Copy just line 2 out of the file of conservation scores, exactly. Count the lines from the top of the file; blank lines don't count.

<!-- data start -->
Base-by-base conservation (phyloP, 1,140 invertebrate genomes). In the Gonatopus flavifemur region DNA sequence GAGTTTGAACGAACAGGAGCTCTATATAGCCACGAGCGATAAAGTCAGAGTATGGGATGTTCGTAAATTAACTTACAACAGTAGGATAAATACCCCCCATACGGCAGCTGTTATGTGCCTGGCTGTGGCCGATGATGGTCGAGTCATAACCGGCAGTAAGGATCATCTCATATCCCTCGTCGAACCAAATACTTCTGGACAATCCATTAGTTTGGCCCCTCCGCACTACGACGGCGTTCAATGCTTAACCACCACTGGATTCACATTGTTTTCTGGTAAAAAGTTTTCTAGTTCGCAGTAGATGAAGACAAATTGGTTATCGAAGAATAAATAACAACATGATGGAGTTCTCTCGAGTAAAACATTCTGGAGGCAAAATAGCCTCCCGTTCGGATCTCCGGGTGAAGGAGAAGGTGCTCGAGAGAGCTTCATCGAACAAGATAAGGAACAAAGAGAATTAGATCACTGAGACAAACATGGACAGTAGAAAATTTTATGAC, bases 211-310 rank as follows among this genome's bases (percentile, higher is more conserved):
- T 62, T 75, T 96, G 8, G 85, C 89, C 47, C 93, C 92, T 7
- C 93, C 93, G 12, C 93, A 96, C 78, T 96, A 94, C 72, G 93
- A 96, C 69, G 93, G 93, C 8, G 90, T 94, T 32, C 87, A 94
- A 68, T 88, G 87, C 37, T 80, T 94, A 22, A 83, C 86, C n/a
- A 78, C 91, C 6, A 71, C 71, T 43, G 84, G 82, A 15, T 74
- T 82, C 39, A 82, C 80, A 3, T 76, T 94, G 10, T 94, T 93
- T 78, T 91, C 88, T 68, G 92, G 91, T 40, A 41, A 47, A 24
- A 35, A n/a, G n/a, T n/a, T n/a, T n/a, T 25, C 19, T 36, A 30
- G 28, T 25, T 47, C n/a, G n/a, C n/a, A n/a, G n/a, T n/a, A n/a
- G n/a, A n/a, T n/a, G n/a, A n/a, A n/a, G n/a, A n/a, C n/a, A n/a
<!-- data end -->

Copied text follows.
- T 62, T 75, T 96, G 8, G 85, C 89, C 47, C 93, C 92, T 7